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Fetal abduction is ‘just plain evil’

It is gruesome. It is grisly. It’s as bad as it gets.

Marlen Ochoa Lopez
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It is gruesome.

It is grisly.

It’s as bad as it gets.

It’s a rare crime called fetal abduction and it still causes a highly respected former top Chicago member of the police brass, who asked to remain anonymous, to wince reading about the murder of nine-months-pregnant Marlen Ochoa-Lopez, whose body was found Tuesday after her baby had been ripped from her womb with a butcher’s knife.

“The most terrible thing about fetal abduction is that it deals with the sacred,” said the former top cop, who cited 16 additional cases throughout the U.S. beginning in 1974 in Philadelphia, Pa., where a crude, criminal cesarean section was induced by violence.

“I can’t think of a more heinous crime,” he added.

“It’s because it involves a mother and her baby. And one has to die in order to steal the other,” citing the 1995 murder of Deborah Evans in Addison, whose baby was cut through her womb with scissors to give to a friend of the baby’s father.

“It is almost beyond reality the pain these mothers endured knowing what was happening ... and the knowledge later that not only were butcher knives used, but scissors, car keys and box cutters to extract babies from the womb,” he said.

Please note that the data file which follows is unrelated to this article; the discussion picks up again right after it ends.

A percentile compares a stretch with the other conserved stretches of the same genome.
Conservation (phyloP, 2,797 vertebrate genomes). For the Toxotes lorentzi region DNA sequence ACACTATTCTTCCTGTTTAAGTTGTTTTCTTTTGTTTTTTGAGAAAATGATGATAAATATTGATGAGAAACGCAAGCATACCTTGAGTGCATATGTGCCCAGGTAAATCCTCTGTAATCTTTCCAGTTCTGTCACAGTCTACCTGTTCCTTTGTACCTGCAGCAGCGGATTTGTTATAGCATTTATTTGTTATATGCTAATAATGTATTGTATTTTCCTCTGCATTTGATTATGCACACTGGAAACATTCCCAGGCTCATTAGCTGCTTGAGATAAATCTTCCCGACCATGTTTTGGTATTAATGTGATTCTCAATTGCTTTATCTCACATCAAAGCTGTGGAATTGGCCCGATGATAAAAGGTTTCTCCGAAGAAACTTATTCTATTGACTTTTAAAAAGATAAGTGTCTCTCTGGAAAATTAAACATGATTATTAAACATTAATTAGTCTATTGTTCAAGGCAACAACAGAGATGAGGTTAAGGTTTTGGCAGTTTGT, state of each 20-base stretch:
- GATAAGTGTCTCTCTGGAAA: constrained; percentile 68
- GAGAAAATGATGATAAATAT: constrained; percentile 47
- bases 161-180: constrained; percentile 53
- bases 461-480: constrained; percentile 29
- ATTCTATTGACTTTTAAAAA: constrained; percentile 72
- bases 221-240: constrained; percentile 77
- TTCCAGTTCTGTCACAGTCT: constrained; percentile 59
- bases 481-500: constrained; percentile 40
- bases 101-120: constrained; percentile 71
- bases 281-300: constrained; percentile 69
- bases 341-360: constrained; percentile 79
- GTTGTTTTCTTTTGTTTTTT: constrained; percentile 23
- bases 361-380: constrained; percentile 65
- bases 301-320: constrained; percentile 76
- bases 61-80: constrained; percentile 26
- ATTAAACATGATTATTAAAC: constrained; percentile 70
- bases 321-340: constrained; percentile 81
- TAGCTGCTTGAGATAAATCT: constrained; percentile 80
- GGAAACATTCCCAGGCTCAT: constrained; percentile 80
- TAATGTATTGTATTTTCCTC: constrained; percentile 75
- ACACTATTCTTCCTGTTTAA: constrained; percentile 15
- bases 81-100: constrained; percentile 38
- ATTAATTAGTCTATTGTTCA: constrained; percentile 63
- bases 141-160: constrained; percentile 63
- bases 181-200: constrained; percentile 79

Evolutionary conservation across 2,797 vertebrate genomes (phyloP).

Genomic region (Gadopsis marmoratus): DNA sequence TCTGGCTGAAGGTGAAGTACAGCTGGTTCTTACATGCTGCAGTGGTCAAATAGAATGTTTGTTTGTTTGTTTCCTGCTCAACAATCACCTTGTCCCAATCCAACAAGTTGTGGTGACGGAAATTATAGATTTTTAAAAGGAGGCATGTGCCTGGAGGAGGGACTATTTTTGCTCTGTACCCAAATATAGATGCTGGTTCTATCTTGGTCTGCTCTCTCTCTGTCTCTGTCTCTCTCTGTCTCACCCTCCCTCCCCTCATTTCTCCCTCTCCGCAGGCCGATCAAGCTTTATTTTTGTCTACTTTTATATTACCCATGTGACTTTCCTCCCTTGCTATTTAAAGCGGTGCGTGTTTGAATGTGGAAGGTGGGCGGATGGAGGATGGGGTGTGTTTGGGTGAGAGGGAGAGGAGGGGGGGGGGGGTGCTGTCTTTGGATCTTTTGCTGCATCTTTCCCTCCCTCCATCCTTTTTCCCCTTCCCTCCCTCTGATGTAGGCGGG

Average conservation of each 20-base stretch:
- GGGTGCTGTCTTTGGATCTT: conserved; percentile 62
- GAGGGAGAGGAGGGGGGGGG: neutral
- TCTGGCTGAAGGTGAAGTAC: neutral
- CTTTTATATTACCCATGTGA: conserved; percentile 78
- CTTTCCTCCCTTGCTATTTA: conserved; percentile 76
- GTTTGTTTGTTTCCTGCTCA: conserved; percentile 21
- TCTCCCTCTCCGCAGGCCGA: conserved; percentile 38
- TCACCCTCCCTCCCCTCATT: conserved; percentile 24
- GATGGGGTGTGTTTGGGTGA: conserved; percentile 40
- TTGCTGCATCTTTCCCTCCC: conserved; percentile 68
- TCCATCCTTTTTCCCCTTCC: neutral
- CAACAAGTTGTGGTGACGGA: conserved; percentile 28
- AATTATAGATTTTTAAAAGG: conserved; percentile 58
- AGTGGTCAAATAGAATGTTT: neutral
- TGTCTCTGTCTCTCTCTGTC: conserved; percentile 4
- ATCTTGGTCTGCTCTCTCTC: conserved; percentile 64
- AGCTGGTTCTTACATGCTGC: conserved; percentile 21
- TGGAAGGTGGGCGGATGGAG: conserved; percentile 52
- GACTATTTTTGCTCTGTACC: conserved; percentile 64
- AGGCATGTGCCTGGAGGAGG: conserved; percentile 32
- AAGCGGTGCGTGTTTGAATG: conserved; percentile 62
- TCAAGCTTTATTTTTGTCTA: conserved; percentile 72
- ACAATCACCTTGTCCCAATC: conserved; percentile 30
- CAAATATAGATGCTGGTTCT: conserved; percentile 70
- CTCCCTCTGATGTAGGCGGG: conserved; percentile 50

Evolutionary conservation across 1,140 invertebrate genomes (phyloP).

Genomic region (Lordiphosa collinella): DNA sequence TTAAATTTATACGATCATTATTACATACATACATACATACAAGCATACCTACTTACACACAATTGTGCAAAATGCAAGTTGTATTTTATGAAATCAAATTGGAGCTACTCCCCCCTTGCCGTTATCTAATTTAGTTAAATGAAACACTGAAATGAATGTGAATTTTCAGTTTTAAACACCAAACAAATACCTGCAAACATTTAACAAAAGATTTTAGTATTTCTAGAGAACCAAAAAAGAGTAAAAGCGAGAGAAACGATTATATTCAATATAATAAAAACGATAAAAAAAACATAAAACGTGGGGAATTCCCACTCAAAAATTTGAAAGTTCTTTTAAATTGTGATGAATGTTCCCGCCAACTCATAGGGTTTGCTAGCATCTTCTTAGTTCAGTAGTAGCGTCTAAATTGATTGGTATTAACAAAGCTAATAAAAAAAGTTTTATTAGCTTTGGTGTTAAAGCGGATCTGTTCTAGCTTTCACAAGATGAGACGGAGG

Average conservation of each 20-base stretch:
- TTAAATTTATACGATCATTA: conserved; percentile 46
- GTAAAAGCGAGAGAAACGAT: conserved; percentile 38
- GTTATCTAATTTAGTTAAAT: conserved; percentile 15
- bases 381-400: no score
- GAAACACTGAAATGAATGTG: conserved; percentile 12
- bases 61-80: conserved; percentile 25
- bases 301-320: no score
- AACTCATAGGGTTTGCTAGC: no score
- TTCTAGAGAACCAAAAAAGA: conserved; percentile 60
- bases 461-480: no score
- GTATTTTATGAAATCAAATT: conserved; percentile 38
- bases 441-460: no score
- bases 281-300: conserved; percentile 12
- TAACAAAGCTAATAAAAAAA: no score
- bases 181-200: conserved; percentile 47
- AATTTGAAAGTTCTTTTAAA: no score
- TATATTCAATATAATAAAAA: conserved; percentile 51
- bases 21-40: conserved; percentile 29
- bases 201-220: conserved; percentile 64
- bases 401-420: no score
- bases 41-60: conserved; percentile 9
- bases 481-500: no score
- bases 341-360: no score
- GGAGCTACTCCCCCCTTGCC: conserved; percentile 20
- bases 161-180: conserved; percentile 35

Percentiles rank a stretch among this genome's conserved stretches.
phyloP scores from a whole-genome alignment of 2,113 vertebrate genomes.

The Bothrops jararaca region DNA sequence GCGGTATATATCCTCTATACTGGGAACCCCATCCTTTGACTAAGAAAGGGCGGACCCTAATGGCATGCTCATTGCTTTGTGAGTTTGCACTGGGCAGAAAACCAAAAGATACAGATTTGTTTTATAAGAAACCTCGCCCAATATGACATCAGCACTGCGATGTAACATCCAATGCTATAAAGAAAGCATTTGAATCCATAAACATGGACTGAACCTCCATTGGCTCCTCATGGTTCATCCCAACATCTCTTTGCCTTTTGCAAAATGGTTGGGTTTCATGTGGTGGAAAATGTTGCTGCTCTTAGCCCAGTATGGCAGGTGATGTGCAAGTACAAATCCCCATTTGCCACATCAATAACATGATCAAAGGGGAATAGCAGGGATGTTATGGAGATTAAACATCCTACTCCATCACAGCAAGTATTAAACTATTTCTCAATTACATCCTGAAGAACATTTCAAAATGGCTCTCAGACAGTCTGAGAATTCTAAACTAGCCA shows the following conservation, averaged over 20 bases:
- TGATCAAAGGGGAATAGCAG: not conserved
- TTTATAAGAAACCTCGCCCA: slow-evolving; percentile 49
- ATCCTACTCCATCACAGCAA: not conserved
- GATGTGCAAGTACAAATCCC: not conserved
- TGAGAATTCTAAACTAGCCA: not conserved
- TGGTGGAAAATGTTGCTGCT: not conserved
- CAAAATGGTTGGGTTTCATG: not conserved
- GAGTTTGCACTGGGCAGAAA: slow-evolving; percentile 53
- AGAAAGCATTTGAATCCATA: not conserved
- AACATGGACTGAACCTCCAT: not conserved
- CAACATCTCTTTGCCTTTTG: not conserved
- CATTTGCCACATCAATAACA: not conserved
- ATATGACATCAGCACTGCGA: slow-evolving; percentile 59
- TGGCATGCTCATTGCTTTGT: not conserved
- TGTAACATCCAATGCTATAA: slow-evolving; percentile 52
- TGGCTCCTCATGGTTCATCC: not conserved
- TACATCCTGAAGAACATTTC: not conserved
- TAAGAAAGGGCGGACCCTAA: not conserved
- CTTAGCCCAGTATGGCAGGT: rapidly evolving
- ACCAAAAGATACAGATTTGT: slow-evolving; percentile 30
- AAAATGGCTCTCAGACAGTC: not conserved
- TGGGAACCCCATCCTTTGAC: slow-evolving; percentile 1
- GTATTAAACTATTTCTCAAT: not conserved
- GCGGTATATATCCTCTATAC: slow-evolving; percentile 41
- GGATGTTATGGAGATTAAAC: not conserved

“These people have no regard for the mother’s life ... they are treated like a piece of meat. What kind of life will these children have being raised by monsters who would do this ... or are taken by people who agreed with murder in order to get these babies?

“It’s evil. Just plain evil.

“Families suffer beyond belief. But policemen and women who witness this don’t come away without being affected by it.

“It builds up. It just builds up. It can become one traumatic incident after another ... and it adds up over time. One thing this week. Another thing next week.

“You realize you lose trust in people — and that there is almost nothing people won’t do. Fortunately the police department now has help for handling traumatic stress disorder,” he said.

“But you never really forget. Life just seems to have gotten crueler. Our society more violent. I will never forget the rape and murder of an 11-year-old Chicago girl, whose body was left in a garage on a 95-degree day.”

“Violence keeps growing,” he said

But the arithmetic just never seems to add up.

Georgie Anne “Gigi” Geyer in a 1983 photo
Sun-Times file photo

A sad note . . .

Syndicated columnist Georgie Anne “Gigi” Geyer was already a legend when I became a reporter at the Chicago Tribune 50 years ago.

Over the years we became good friends, knowing what it was like to be a female reporter in a newspaper world ruled by men.

Gigi’s step into foreign reporting was as moxie as it gets, basically sending herself on a journalistic journey around the world.

And the world listened.

I can’t say enough about this wonderful woman. She left behind a big pen to fill.

$$$ . . .

State Treasurer Michael Frerichs, who returns “forgotten money,” aka forgotten bank accounts and insurance money to unbeknownst owners, not only returned a record-breaking $200 million to Illinois citizens during the past 10 months — but tells Sneed he still has more than $3 billion in unclaimed property waiting for others.

Sneedlings . . .

Yum! Looks like the Five O’clock Steakhouse in Milwaukee has been attracting signature guests lately; Donald Trump Jr. showed up after a recent bout of ice fishing, and NBA legend Charles Barkley hit the eatery Tuesday night. . . . I spy: Former Gov. Pat Quinn spotted recently at Harry Caray’s on Kinzie. . . . Saturday’s birthdays: Tina Fey, 49; George Strait, 67; and Reggie Jackson, 73. . . . Sunday’s birthdays: Andrea Pirlo, 40; Kevin Garnett, 43; and Grace Jones, 71.